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Back in the days of the Wii U, Splatoon came out to moderate success. The main flaw of the game was the platform not being suited to it and being woefully unpopular. With the rise of the Switch, it was the perfect time for a second wind and Splatoon 2 served as that. Splatoon 2 is an online focused third person shooter with many unique mechanics to make it its own, and now that it’s finished with all of its updates it is prime time to review it in its complete state.

The plot of Splatoon 2 is nothing special. Just like in the first game, humans are long extinct, with the world now being dominated by squid human hybrids known as Inklings. These Inklings main sport is battling with ink based weapons in turf wars, with it being a central part of Inkling culture. The player character can decide to go into a manhole, where you will meet Marie, one of the two idols who were prominent in the original. Her sister, Callie, is missing and the Octarian army, a race of underground dwelling octopi seem to be behind it all. This section of the plot is fairly simple, but there is an additional side story DLC. This DLC, the Octo Expansion, follows an Octoling player character who finds themselves in a mysterious subway area, free from brainwashing. They begin to search for a way to escape and reach the surface.

The story of Splatoon 2 is simple. Any twists are seen from a mile away, and nothing about it is particularly interesting. The Octo Expansion is definitely the better story, and by digging into the text of optional collectibles you can learn about the world but overall it really isn’t anything special, simply serving as a means to an end. It’s not the main focus of the game by any means, but it does what it needs to.

Graphically this game is excellent. It maintains the same aesthetic from the original, being very funky. The graffiti look works well for this game, with the vibrant colors making it extremely eye catching. The character designs are creative and bold as well, creating a lovable style that makes the entire game pop. In story mode the environments are massively varied and creative, with you progressively going deeper into absurd territory. The in game maps you play on are less intense, although their layouts are much better for combat while still looking great. The color of your ink contrasts strongly with the enemy ink, making an effect that really gets you invested in the game.

The gameplay is where this Splatoon 2 truly shines. From the beginning it is clear that this is not your average shooter. The game mode that you first get access to is Turf War, the main mode of the game. Here the goal is not to eliminate your opponents, although that does help, but to cover more ground than the other team. This changes how you play the game drastically. Do you prioritize support, covering side paths and painting missed ground, or do you go into the mainland and fight the other team? 

The differing weapons help in this. You can choose from various classes. Shooters are the most basic, rapid fire weapons that are good all around. Rollers let you cover a lot of ground but give you bad combat range. Chargers let you snipe from afar but are suboptimal for painting. Sloshers let you attack over walls but take a lot of ink to use. Splatlings let you charge up devastating rounds but being caught off guard can be certain death. Dualies let you roll around to evade attacks but require you to get close for damage. Brellas let you defend yourself and your team with a shield, but aren’t great at head on fights. Blasters let you unleash strong explosive shots at an infrequent rate. All of these weapons have strengths and weaknesses, so experimenting is the only way to see what is right for you. Each weapon has a sub weapon and special weapon, which add even more to the strategy of which to choose. There are many combinations, and finding the right one for you is integral to success.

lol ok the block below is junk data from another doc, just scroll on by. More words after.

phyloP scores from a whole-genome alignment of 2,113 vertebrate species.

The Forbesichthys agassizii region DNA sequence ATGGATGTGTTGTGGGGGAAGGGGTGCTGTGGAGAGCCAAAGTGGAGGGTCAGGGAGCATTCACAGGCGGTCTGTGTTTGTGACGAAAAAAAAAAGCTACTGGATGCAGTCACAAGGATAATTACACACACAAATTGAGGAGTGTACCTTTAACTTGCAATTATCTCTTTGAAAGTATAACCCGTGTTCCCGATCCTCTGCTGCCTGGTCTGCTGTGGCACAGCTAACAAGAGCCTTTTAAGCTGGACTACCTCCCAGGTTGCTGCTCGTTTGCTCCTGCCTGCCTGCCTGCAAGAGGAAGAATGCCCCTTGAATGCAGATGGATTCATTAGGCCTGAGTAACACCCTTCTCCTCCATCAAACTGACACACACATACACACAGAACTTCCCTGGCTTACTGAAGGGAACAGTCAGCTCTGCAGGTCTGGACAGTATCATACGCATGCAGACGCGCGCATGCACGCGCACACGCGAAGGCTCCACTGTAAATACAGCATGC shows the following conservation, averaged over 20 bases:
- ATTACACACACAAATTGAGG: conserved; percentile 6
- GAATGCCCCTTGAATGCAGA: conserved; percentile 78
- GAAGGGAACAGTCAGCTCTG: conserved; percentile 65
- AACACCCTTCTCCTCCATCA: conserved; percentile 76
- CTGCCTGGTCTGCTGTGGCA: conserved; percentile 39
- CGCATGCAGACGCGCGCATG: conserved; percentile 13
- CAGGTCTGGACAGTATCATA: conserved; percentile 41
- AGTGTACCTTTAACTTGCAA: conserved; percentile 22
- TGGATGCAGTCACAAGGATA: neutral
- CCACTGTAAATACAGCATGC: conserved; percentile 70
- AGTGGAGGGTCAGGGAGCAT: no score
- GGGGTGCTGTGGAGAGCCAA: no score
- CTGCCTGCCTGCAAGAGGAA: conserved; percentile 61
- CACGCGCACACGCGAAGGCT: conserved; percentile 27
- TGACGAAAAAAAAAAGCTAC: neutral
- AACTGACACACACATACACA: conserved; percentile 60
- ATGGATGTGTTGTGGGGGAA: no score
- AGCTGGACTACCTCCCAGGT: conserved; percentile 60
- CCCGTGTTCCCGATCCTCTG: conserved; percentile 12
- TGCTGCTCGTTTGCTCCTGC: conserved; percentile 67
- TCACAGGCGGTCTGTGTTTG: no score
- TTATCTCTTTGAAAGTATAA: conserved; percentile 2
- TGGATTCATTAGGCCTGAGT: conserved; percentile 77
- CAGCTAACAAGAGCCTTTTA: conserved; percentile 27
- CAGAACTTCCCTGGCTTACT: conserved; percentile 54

Beyond Turf War you can access Ranked Battle. This features 4 additional modes with their own more competitive spin on the formula. Splat Zones has each team try to maintain control of a small central zone by covering it. Rainmaker places a golden gun on the field that shoots slow explosive shots, with each team trying to pick it up and take it to the other side of the map. Tower Control has teams attempting to ride a tower to the other side of the map. Clam Blitz scatters clamshells all over the map, with players needing to pick them up and throw them into the opponents goal while defending their own. All 4 of these modes emphasize complex strategy and team play more, as you need a strong defense and offense to succeed. The stakes are also higher, considering you have a rank bar that you can raise and lower based on wins and losses. These modes are definitely more fun and complex, and are my personal favorite parts of the game.

Overall Splatoon 2 is a great game. It builds of everything the first did and creates an engaging game in both singleplayer and multiplayer. The online is a highlight, with every mode being fun and strategic. The biggest problem is that getting the most out of this game will be costly, as you need to have an online subscription and the single player expansion is DLC. Despite this, Splatoon 2 is well worth the investment and is one of the better games on the Switch right now.


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